It’s all about dust: intro (may 30, 31 and June 1, 2014)
First comes the Great Wide Open. Shining, Trascendently Splendiferous, ripping apart your mind and blowing it as a thunderstorm. Then enters dust. Anywhere, anytime. On lenses, in your eyes, into your throat. On clothes and bags. Covering your European way of thinking, being, talking, taking pictures. 12 days. 3300 pictures (to be selected), 4100 km, 12 peoples and a guide,Â Philip Conradie, who’s the right guy you want aside on a travel like this. This is a short travel reportage related to my trip to Namibia with Nature Photographers Emanuele Biggi and Francesco Tomasinelli.
The travel did not started the right way, due to a Milan Malpensa ground personnel strike, which made us miss our first plane to Munich, so our Company spent the may 30th whole afternoon at the ticket desk trying to avoid loosing 3 or 4 days in Namibia more. Luckily ever after, a SEA staff guy found an Air Namibia flight from Frankfurt to Windhoek for the following day, so, after a night spent in a small hotel (Idea Hotel Plus) 1 km near the airport, we finally left Europe on may, 31 (for the record: the Air Namibia check-in guys made a mess with our reservation and spent with us a fantastic couple of hours ad their desk in Frankfurt).
Nice flight to Windhoek (Hosea Kutako International Airport (HKIA)) where we touched ground at 05:30 a.m and we finally met Philip – our guide – who waited for us with a surprise: a trailer way too small for the dozens of luggages we brought with us (which were NOT, of course, any part of the photographic equipment). Main result? A lovely sunday morning tour around Windhoek in order to find a “flagship” trailer (that we found). We finally left at noon for the first leg of our route: Aus (more than 500 km due south).
Aus is a small village in Karas Region in southern Namibia, lying 230 km west of Keetmanshoop, about 125 km east of LÃ¼deritz and located in the Aus Mountains above the plains of the Namib Desert. The climate is usually hot and arid but snow has been recorded in winter in 1963.Â The village was formerly the site of a prisoner-of-war camp established by the South African army in 1915 to house German inmates captured during the First World War. The inmates initially lived in tents but later built brick houses. The number of prisoners reached 1500 but by May 1919 the last inmates left and the camp closed. A plaque marks the site today and some of the houses have been reconstructed.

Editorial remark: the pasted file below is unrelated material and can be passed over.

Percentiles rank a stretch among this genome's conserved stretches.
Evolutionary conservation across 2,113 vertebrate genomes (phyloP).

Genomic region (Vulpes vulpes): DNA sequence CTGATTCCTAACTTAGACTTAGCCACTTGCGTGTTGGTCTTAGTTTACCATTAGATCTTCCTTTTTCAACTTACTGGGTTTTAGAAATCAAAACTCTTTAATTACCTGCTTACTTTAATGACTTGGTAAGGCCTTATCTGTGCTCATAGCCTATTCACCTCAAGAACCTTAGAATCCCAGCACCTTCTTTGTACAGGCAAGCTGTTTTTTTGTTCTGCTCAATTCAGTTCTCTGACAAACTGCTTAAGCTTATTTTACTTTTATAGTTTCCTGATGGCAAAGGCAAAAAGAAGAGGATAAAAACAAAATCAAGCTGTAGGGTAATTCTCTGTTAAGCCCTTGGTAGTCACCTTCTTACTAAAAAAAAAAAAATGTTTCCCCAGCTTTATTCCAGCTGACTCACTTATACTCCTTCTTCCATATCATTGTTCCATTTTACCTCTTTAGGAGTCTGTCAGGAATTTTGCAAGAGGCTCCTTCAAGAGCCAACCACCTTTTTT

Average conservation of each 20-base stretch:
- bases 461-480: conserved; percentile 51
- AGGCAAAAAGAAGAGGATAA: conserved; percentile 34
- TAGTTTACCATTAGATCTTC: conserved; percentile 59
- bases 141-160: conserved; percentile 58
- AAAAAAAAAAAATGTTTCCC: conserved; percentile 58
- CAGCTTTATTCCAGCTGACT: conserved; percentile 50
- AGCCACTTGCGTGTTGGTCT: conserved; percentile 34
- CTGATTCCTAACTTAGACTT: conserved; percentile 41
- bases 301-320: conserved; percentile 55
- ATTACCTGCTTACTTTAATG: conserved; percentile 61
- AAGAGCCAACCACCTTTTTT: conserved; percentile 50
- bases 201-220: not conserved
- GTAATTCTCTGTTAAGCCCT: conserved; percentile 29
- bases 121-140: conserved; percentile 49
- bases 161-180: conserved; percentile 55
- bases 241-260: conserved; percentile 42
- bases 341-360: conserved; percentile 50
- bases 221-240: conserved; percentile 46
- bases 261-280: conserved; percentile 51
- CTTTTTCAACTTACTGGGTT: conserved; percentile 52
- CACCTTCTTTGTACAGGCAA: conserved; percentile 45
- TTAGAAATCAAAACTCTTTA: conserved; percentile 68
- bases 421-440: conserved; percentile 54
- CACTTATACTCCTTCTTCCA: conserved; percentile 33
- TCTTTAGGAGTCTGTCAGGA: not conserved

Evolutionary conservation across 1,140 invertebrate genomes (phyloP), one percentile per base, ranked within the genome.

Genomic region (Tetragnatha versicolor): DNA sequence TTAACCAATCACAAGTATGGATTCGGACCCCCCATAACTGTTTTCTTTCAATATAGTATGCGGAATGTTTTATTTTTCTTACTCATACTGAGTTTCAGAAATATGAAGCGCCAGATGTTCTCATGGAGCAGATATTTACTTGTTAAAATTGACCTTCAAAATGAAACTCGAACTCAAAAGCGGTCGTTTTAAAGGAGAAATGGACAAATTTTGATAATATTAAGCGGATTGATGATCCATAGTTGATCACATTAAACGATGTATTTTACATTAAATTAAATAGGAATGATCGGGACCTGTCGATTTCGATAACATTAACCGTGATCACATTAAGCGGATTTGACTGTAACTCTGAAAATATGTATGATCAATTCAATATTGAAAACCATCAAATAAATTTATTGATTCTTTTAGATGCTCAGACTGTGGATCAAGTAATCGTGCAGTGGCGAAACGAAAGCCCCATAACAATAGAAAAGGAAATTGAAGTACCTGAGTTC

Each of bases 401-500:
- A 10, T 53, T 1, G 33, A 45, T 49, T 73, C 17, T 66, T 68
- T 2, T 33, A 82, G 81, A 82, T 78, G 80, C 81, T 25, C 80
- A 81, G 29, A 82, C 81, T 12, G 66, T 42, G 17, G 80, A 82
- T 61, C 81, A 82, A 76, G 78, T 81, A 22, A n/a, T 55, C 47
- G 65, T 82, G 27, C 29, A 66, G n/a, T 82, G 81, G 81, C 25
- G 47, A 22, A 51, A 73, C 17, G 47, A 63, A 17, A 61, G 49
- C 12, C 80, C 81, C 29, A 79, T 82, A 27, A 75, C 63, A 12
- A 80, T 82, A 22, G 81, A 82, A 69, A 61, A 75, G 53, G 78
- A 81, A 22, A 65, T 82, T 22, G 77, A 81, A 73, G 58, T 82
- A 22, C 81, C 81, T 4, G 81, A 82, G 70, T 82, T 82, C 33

The area west of Aus is noted for its herd of feral horses living in the desert. Their origin is uncertain but today there is a population of between 150 and 200 individuals which have adapted to the harsh environment. They urinate less than domestic horses and can go five days without water. They drink at an artificial water hole at Garub Pan where a blind has been erected to enable tourists to watch the animals without disturbing them (source: WikiPedia).
As you may see from the pics, the trick-of-the-trade (our WorkAround) for mastering dust over an open trailer, consisted in rough plastic bags used to wrap our luggages and protect them from the dust (no dust on bags -> people covered with dust over the packing/unpacking procedure).
June 2, 2014 | The Namib feral horses
“You’ll get used in a couple of days” they said. Waking up at 05:00 a.m. with damn-bones-freezing wind bringing dust into your nose it’s not exactly my relaxing holiday idea. But, sincerely, this was not meant to be a lazy, boring vacation, and i really got used to, especially thanks to the wonder coming at my eyes every morning. I must thank my Companion Giuseppe C. for launching me off the room with military routine everyday.Â We left the comfort of theÂ Klein-Aus VistaÂ (3 km west of Aus on the B 4 to LÃ¼deritz) lodge for a short van transfer to get dawn and shelter near a man-made waterhole which is actually scheduled by feral horses for morning drinking.
I must confess that enjoyed the show very much, platoons of horses coming from the mountains, drinking, rolling over in the sand, fighting, then passing by. Anyway, a theory mentions that the German Schutztruppe had about 2000 horses (probably Trakehner) stationed near Aus during WWI and when they had to retreat before the South African troops, they just left behind their horses. However, the retreat for the most part, was carried out in an orderly manner. At the same time some reports state that there were even more horses in the area: 10,000 South African soldiers with their 6,000 horses had set up camp near Garub in March of 1915. A dug well existed at that location. It supplied water for the steam engines at the nearby railroad line. This means that there were about 8000 horses in all in at the edge of the desert within a 30 km radius!
A military report, compiled later, states: â€œIn the morning of March 27, the tireless flight lieutenant Fiedler flew to Garub and successfully dropped bombs on the enemy camp amidst 1700 grazing cavalry horses causing great confusionâ€ (Hans von Oelhafen: Der Feldzug in SÃ¼dwest 1914/15, Berlin 1923, page 117). As the South Africans were about to start an offensive and in a hurry to stay hot on the heels of the retreating German soldiers some of the scattered horses might have been abandoned (Source: Wild Horses and Mustangs.com).
In the afternoon we took the a loop trail near the lodge, in the Gondwana Sperrgebiet Rand Park named Schutztruppe trail (10.8 km), and after spending some time looking at the Sociable Weavers (Philetairus socius) coming back home at sunset, and some more landscape pics, we had a well-deserved braai (afrikaans for “barbecue”).